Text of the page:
Inhibition Mechanism of Antimalarial Drugs Targeting the Cytochrome bc1 Complex
Luise Jacobsen, Peter Husen, Ilia A. Solov'yov
Journal of Chemical Information and Modeling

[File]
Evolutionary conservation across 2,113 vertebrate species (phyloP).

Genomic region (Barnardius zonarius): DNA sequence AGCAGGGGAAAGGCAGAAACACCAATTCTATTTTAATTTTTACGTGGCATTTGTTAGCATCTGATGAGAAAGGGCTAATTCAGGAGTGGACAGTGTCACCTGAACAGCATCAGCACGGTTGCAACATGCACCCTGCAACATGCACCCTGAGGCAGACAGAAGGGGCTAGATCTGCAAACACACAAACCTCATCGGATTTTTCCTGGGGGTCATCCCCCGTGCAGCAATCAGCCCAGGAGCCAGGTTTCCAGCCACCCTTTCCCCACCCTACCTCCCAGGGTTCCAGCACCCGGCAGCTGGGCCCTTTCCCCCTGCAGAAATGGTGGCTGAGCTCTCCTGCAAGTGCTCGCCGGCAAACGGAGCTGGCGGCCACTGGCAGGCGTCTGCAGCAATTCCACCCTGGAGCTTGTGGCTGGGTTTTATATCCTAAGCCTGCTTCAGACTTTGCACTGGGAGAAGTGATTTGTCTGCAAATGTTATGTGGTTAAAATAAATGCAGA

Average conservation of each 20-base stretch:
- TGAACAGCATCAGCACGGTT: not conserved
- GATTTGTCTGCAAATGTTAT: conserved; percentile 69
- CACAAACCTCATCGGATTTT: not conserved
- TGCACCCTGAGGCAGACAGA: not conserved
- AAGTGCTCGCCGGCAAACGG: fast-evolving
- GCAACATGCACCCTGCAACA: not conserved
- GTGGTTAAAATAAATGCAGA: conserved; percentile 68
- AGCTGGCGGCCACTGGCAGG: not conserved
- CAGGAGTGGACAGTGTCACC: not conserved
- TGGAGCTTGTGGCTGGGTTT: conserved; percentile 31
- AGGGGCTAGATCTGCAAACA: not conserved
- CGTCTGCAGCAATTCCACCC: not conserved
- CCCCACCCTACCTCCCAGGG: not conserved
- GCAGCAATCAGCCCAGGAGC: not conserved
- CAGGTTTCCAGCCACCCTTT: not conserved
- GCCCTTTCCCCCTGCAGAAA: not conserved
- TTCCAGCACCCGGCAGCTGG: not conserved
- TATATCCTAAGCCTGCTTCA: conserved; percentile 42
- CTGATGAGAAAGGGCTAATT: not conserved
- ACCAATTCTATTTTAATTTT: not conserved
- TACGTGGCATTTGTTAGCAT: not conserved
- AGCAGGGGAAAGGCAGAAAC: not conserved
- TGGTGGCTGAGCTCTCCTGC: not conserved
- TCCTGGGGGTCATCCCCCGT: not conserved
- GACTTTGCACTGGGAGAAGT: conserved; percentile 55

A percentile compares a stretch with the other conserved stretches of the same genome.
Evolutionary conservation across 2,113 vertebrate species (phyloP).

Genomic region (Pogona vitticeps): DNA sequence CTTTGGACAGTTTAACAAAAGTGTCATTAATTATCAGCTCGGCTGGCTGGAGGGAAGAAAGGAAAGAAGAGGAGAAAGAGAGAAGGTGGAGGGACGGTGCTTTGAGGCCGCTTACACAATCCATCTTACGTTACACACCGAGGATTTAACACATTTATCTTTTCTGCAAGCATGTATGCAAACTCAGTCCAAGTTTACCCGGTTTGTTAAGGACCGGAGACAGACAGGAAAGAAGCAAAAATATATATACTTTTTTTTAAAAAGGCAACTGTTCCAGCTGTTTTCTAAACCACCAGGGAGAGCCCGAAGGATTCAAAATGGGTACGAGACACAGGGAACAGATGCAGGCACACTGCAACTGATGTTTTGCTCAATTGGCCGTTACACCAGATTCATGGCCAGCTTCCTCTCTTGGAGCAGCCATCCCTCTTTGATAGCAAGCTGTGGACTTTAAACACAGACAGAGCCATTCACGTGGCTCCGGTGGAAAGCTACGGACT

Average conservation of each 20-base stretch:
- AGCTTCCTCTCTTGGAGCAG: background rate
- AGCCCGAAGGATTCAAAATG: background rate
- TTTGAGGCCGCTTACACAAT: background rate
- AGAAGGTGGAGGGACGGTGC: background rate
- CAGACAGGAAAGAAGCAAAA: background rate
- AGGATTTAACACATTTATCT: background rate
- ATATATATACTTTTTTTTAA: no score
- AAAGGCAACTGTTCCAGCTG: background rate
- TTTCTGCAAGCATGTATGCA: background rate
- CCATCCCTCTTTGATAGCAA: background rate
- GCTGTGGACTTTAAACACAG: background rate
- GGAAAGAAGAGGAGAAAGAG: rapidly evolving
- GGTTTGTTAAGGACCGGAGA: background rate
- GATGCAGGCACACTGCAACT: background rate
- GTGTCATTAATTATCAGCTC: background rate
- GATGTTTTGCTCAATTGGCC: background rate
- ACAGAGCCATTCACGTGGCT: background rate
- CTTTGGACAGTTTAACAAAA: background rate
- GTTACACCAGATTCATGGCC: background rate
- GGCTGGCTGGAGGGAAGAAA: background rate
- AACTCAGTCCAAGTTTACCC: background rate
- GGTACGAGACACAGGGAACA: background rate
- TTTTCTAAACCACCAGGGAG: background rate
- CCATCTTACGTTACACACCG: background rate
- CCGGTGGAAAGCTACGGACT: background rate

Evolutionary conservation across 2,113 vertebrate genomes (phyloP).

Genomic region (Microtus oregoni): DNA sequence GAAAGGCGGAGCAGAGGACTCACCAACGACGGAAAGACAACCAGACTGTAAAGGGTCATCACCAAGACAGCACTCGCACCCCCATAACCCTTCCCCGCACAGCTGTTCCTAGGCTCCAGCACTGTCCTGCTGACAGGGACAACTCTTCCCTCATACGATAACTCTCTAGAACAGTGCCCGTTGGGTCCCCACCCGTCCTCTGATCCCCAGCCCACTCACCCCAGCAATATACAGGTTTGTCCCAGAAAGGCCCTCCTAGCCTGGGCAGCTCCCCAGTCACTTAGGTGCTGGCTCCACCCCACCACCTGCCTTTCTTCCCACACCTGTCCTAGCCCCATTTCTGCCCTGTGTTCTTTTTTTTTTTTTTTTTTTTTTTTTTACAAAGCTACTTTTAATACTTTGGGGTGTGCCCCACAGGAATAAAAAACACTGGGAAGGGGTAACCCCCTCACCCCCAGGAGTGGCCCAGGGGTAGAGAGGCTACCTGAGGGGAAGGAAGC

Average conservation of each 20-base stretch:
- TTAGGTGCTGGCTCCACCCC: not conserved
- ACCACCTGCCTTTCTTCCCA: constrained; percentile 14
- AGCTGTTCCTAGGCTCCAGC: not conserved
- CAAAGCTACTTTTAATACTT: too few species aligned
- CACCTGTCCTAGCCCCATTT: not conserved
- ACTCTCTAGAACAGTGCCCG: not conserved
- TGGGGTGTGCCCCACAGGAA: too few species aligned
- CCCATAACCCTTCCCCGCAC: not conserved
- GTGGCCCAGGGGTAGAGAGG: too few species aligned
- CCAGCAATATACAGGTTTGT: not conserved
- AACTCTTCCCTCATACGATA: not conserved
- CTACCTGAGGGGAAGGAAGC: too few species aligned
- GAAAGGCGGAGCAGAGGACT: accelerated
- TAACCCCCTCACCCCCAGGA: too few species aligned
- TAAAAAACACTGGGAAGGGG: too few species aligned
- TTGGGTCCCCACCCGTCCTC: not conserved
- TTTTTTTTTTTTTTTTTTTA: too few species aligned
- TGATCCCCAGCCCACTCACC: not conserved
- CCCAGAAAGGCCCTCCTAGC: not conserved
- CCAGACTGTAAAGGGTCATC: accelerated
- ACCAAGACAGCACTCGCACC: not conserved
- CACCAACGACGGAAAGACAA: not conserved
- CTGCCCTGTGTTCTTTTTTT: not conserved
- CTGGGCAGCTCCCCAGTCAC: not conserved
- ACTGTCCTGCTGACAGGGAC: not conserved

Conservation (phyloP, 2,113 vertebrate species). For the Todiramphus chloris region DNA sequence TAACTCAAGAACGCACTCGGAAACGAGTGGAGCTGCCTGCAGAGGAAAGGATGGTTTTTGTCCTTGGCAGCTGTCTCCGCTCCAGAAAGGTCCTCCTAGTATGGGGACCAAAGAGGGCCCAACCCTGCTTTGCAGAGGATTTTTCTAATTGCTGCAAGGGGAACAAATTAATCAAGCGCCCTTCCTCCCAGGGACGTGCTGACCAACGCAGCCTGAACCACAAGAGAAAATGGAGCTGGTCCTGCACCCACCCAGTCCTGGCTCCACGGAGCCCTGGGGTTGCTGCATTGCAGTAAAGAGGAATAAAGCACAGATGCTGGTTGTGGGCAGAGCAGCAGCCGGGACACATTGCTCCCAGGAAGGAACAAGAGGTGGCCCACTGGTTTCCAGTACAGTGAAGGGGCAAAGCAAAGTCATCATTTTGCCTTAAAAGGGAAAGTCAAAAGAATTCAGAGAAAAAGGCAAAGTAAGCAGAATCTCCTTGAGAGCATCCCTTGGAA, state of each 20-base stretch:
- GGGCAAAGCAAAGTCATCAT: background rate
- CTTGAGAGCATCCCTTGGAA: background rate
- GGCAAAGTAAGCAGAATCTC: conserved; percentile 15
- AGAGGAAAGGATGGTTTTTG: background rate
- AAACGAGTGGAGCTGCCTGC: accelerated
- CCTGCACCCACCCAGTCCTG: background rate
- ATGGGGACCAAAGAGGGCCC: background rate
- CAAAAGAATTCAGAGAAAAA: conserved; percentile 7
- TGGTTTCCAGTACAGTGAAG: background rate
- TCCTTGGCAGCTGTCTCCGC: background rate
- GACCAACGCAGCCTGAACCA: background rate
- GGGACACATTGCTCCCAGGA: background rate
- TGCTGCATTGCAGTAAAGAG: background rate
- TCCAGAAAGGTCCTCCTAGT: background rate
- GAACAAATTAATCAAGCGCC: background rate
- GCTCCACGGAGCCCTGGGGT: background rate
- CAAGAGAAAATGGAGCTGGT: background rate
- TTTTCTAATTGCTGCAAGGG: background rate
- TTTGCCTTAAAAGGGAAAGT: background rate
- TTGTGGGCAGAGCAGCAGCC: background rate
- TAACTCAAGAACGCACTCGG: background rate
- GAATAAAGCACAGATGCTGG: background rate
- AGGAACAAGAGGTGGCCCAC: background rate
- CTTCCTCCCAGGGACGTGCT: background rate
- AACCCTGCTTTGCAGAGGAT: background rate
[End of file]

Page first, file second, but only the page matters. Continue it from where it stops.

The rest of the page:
Plasmodium falciparum (P. falciparum) is the main parasite known to cause malaria in humans. The antimalarial drugatovaquone is known to inhibit the Qo-site of the cytochrome bc1 complex of P. falciparum, which ultimately blocks ATP synthesis leading to cell death. Through the years, mutations of the P. falciparum cytochrome bc1 complex, causing resistance to atovaquone, have emerged. The present investigation applies molecular dynamics (MD) simulations to study how the specific mutations Y279S and L282V, known to cause atovaquone resistance in malarial parasites, affect the inhibition mechanism of two known inhibitors. Binding free energy estimates were obtained through free energy perturbation calculations but were unable to confidently resolve the effects of mutations due to the great complexity of the binding environment. Meanwhile basic mechanistic considerations from the MD simulations provide a detailed characterization of inhibitor binding modes and indicate that the Y279S mutation weakens the natural binding of the inhibitors, while no conclusive effect of the L282V mutation could be observed.